Meanwhile a repugnant mixture is concocted from monotonous sensations and the idiotic religious emotion of listeners buddhistically drunk with repeating for the nth time their more or less snobbish or second-hand ecstasy.

Away! Let us break out since we cannot much longer restrain our desire to create finally a new musical reality, with a generous distribution of resonant slaps in the face, discarding violins, pianos, double-basses and plainitive organs. Let us break out!

It's no good objecting that noises are exclusively loud and disagreeable to the ear.

It seems pointless to enumerate all the graceful and delicate noises that afford pleasant sensations.

To convince ourselves of the amazing variety of noises, it is enough to think of the rumble of thunder, the whistle of the wind, the roar of a waterfall, the gurgling of a brook, the rustling of leaves, the clatter of a trotting horse as it draws into the distance, the lurching jolts of a cart on pavings, and of the generous, solemn, white breathing of a nocturnal city; of all the noises made by wild and domestic animals, and of all those that can be made by the mouth of man without resorting to speaking or singing.

Let us cross a great modern capital with our ears more alert than our eyes, and we will get enjoyment from distinguishing the eddying of water, air and gas in metal pipes, the grumbling of noises that breathe and pulse with indisputable animality, the palpitation of valves, the coming and going of pistons, the howl of mechanical saws, the jolting of a tram on its rails, the cracking of whips, the flapping of curtains and flags. We enjoy creating mental orchestrations of the crashing down of metal shop blinds, slamming doors, the hubbub and shuffling of crowds, the variety of din, from stations, railways, iron foundries, spinning wheels, printing works, electric power stations and underground railways...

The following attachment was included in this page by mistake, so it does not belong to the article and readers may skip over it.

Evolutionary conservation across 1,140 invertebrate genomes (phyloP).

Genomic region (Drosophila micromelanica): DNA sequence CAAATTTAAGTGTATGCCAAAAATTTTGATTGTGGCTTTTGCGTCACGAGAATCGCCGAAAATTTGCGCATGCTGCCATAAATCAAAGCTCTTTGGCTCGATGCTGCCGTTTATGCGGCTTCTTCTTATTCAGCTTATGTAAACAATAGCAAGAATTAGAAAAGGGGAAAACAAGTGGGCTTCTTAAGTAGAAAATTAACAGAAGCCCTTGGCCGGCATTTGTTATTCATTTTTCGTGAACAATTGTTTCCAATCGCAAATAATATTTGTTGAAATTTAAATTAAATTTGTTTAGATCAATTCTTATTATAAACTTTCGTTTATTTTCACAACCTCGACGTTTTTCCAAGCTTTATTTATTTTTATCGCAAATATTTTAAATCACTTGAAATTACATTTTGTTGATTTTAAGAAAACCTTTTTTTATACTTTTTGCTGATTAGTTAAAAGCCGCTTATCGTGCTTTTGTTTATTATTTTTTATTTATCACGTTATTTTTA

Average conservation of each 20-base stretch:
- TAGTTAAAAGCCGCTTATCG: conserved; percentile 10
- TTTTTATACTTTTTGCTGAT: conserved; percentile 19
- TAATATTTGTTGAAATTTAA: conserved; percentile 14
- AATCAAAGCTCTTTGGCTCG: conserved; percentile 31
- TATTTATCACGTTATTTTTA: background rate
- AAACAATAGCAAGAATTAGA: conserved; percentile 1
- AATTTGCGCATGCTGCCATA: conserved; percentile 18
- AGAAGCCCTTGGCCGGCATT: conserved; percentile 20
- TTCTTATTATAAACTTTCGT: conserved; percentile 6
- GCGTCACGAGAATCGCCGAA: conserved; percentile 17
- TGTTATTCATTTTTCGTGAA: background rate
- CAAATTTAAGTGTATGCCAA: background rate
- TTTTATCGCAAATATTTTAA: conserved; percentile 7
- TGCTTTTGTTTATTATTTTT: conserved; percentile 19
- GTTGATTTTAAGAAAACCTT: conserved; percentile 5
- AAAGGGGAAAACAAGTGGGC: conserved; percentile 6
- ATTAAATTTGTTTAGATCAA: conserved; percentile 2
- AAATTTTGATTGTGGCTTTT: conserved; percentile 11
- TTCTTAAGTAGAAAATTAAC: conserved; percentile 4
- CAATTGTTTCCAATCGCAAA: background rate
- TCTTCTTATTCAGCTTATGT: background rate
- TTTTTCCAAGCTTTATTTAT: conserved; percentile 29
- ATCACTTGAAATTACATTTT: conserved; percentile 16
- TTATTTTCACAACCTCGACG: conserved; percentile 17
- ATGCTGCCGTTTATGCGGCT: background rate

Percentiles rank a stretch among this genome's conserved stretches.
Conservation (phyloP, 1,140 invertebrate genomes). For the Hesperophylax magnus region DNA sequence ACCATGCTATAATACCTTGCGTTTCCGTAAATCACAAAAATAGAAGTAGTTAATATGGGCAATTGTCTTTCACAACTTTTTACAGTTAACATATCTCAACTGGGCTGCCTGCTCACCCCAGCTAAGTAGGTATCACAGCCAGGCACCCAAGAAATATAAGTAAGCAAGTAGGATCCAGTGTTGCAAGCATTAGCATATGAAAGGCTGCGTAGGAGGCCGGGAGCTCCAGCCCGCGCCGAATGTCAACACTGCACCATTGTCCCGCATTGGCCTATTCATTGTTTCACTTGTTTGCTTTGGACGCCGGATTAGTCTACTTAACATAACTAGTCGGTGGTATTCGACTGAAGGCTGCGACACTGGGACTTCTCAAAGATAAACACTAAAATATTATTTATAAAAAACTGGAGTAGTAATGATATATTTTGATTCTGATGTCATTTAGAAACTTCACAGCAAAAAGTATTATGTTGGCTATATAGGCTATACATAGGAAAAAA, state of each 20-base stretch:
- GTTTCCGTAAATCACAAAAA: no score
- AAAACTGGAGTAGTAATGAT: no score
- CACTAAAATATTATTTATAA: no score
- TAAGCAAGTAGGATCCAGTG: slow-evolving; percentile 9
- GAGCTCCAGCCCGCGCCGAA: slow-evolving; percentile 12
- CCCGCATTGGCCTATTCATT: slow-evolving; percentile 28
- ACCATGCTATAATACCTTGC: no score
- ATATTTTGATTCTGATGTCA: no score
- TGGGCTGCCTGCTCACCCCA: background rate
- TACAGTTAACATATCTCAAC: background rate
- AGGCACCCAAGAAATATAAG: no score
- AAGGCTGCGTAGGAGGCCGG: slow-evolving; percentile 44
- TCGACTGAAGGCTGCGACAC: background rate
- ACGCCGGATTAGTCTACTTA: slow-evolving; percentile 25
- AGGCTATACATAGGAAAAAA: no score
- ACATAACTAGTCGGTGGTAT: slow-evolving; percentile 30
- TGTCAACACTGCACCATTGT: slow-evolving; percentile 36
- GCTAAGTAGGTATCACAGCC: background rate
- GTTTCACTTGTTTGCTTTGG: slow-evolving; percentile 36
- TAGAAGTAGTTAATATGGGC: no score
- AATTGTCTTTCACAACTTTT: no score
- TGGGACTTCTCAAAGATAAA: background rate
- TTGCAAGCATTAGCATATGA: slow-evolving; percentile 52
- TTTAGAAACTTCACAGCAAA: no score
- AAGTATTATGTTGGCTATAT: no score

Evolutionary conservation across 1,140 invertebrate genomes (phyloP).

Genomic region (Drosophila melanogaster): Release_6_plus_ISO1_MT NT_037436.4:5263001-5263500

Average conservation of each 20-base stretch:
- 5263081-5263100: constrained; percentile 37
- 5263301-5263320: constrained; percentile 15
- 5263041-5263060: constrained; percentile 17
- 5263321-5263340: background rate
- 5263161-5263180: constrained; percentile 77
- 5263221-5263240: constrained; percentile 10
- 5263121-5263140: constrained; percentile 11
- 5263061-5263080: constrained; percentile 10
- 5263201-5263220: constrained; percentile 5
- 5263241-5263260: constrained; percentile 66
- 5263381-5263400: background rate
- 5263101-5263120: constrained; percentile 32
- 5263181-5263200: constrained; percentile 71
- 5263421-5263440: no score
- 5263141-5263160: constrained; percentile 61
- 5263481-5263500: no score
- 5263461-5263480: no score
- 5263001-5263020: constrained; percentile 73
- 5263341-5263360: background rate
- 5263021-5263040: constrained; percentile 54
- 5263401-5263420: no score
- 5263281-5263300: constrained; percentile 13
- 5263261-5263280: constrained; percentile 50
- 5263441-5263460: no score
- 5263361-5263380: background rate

See? Though I don't think he knew about this manifesto, this is precisely what Iggy Pop was talking about in this interview with Dinah Shore in 1977 when he responded to a question about his musical influences by talking about the sounds of big cars, factories and electric razors. Yes, these things can be comforting and soothing—and dramatic, and soaring, and primal, and beautiful.

Suicide makes very beautiful music. And Alan Vega deserves the name “visionary.”
posted by koeselitz at 12:13 AM on June 2, 2009 [32 favorites]

That's how you do it.
posted by Burhanistan at 12:15 AM on June 2, 2009

Thanks for this, celerystick.
posted by koeselitz at 12:26 AM on June 2, 2009

OK, that was weird, I think I kind of get it now.
posted by facetious at 12:27 AM on June 2, 2009 [1 favorite]

I have the live CD on which the audience steal Alan's microphone when Suicide are performing at some European punk event.
A cheap tape recorder captured a show in Belgium and preserved the sound of Suicide provoking a full-scale riot just by attempting to play their material during a support slot for Elvis Costello. With each song the crowd audibly become more agitated finally exploding during "Frankie Teardrop" stealing Vega's mike and leaving him to scream "Shut the fuck up! This is about Frankie!" before exiting the stage to boos, catcalls and cheers. This incredible recording eventually saw the light of day as an 'official bootleg' flexi disc entitled "23 Minutes Over Brussels"(1978) and ranks alongside Iggy and the Stooges "Metallic KO" (1976) as a superb document of an act desperately attempting to triumph in the face of overwhelming adversity.